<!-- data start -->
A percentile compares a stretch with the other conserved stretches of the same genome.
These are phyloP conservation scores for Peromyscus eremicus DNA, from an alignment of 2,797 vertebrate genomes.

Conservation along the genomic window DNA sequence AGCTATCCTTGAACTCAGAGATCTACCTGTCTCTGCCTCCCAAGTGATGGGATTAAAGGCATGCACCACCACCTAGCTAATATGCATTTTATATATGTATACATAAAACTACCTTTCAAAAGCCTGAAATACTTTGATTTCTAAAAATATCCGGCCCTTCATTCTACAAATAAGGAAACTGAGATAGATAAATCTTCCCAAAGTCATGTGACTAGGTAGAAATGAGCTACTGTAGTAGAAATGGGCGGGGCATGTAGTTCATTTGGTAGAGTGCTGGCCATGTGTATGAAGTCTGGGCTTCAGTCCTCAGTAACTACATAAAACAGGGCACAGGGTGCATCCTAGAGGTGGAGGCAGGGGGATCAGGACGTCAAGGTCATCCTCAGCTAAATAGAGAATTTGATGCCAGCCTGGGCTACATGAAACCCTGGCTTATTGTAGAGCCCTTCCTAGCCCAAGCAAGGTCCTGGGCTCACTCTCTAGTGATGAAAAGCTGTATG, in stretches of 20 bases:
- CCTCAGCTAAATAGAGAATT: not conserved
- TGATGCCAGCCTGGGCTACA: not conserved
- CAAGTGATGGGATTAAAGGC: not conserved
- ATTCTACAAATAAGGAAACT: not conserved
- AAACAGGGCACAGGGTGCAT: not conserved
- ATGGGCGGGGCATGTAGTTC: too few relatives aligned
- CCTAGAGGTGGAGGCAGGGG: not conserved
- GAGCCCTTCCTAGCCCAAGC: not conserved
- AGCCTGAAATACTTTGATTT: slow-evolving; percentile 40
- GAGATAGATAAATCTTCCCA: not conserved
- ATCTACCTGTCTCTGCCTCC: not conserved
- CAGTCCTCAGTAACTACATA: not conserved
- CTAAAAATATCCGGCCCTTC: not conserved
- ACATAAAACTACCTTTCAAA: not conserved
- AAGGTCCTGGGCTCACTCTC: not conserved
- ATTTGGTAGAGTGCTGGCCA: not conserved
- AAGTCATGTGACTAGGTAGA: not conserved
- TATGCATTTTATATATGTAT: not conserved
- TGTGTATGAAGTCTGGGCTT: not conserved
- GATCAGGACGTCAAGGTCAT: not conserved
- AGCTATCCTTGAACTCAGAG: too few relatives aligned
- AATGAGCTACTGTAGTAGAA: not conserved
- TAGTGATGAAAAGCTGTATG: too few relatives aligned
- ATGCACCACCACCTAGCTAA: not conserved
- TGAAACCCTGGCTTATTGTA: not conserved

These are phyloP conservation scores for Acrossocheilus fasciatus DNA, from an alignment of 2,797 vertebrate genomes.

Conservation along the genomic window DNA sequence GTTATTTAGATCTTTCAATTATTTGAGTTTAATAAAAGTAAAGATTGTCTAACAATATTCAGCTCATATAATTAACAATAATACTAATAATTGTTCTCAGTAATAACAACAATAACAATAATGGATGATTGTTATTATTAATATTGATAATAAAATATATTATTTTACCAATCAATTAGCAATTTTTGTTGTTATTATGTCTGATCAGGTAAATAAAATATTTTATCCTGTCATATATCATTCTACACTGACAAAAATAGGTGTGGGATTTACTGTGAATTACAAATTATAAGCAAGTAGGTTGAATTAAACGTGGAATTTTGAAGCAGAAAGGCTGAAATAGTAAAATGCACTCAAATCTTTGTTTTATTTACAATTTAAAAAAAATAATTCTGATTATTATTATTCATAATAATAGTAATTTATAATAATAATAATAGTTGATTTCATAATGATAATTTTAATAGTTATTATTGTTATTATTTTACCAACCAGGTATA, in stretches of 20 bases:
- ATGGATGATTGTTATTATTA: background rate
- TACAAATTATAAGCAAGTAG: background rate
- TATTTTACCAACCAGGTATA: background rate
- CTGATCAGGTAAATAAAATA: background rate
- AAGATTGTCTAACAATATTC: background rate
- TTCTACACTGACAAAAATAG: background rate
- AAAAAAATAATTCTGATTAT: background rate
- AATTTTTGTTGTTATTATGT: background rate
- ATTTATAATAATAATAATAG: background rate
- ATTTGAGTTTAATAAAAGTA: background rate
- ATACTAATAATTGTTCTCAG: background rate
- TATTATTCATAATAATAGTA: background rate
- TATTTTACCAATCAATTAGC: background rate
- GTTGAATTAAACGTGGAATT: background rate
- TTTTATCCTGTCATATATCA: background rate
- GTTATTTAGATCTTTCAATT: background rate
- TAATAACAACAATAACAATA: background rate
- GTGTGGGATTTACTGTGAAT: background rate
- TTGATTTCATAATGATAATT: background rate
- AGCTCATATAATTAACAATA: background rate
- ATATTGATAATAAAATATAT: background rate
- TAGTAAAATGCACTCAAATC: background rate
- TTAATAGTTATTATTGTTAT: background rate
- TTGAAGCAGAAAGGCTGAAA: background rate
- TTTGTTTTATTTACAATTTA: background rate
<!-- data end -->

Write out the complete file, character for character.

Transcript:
A percentile compares a stretch with the other conserved stretches of the same genome.
These are phyloP conservation scores for Peromyscus eremicus DNA, from an alignment of 2,797 vertebrate genomes.

Conservation along the genomic window DNA sequence AGCTATCCTTGAACTCAGAGATCTACCTGTCTCTGCCTCCCAAGTGATGGGATTAAAGGCATGCACCACCACCTAGCTAATATGCATTTTATATATGTATACATAAAACTACCTTTCAAAAGCCTGAAATACTTTGATTTCTAAAAATATCCGGCCCTTCATTCTACAAATAAGGAAACTGAGATAGATAAATCTTCCCAAAGTCATGTGACTAGGTAGAAATGAGCTACTGTAGTAGAAATGGGCGGGGCATGTAGTTCATTTGGTAGAGTGCTGGCCATGTGTATGAAGTCTGGGCTTCAGTCCTCAGTAACTACATAAAACAGGGCACAGGGTGCATCCTAGAGGTGGAGGCAGGGGGATCAGGACGTCAAGGTCATCCTCAGCTAAATAGAGAATTTGATGCCAGCCTGGGCTACATGAAACCCTGGCTTATTGTAGAGCCCTTCCTAGCCCAAGCAAGGTCCTGGGCTCACTCTCTAGTGATGAAAAGCTGTATG, in stretches of 20 bases:
- CCTCAGCTAAATAGAGAATT: not conserved
- TGATGCCAGCCTGGGCTACA: not conserved
- CAAGTGATGGGATTAAAGGC: not conserved
- ATTCTACAAATAAGGAAACT: not conserved
- AAACAGGGCACAGGGTGCAT: not conserved
- ATGGGCGGGGCATGTAGTTC: too few relatives aligned
- CCTAGAGGTGGAGGCAGGGG: not conserved
- GAGCCCTTCCTAGCCCAAGC: not conserved
- AGCCTGAAATACTTTGATTT: slow-evolving; percentile 40
- GAGATAGATAAATCTTCCCA: not conserved
- ATCTACCTGTCTCTGCCTCC: not conserved
- CAGTCCTCAGTAACTACATA: not conserved
- CTAAAAATATCCGGCCCTTC: not conserved
- ACATAAAACTACCTTTCAAA: not conserved
- AAGGTCCTGGGCTCACTCTC: not conserved
- ATTTGGTAGAGTGCTGGCCA: not conserved
- AAGTCATGTGACTAGGTAGA: not conserved
- TATGCATTTTATATATGTAT: not conserved
- TGTGTATGAAGTCTGGGCTT: not conserved
- GATCAGGACGTCAAGGTCAT: not conserved
- AGCTATCCTTGAACTCAGAG: too few relatives aligned
- AATGAGCTACTGTAGTAGAA: not conserved
- TAGTGATGAAAAGCTGTATG: too few relatives aligned
- ATGCACCACCACCTAGCTAA: not conserved
- TGAAACCCTGGCTTATTGTA: not conserved

These are phyloP conservation scores for Acrossocheilus fasciatus DNA, from an alignment of 2,797 vertebrate genomes.

Conservation along the genomic window DNA sequence GTTATTTAGATCTTTCAATTATTTGAGTTTAATAAAAGTAAAGATTGTCTAACAATATTCAGCTCATATAATTAACAATAATACTAATAATTGTTCTCAGTAATAACAACAATAACAATAATGGATGATTGTTATTATTAATATTGATAATAAAATATATTATTTTACCAATCAATTAGCAATTTTTGTTGTTATTATGTCTGATCAGGTAAATAAAATATTTTATCCTGTCATATATCATTCTACACTGACAAAAATAGGTGTGGGATTTACTGTGAATTACAAATTATAAGCAAGTAGGTTGAATTAAACGTGGAATTTTGAAGCAGAAAGGCTGAAATAGTAAAATGCACTCAAATCTTTGTTTTATTTACAATTTAAAAAAAATAATTCTGATTATTATTATTCATAATAATAGTAATTTATAATAATAATAATAGTTGATTTCATAATGATAATTTTAATAGTTATTATTGTTATTATTTTACCAACCAGGTATA, in stretches of 20 bases:
- ATGGATGATTGTTATTATTA: background rate
- TACAAATTATAAGCAAGTAG: background rate
- TATTTTACCAACCAGGTATA: background rate
- CTGATCAGGTAAATAAAATA: background rate
- AAGATTGTCTAACAATATTC: background rate
- TTCTACACTGACAAAAATAG: background rate
- AAAAAAATAATTCTGATTAT: background rate
- AATTTTTGTTGTTATTATGT: background rate
- ATTTATAATAATAATAATAG: background rate
- ATTTGAGTTTAATAAAAGTA: background rate
- ATACTAATAATTGTTCTCAG: background rate
- TATTATTCATAATAATAGTA: background rate
- TATTTTACCAATCAATTAGC: background rate
- GTTGAATTAAACGTGGAATT: background rate
- TTTTATCCTGTCATATATCA: background rate
- GTTATTTAGATCTTTCAATT: background rate
- TAATAACAACAATAACAATA: background rate
- GTGTGGGATTTACTGTGAAT: background rate
- TTGATTTCATAATGATAATT: background rate
- AGCTCATATAATTAACAATA: background rate
- ATATTGATAATAAAATATAT: background rate
- TAGTAAAATGCACTCAAATC: background rate
- TTAATAGTTATTATTGTTAT: background rate
- TTGAAGCAGAAAGGCTGAAA: background rate
- TTTGTTTTATTTACAATTTA: background rate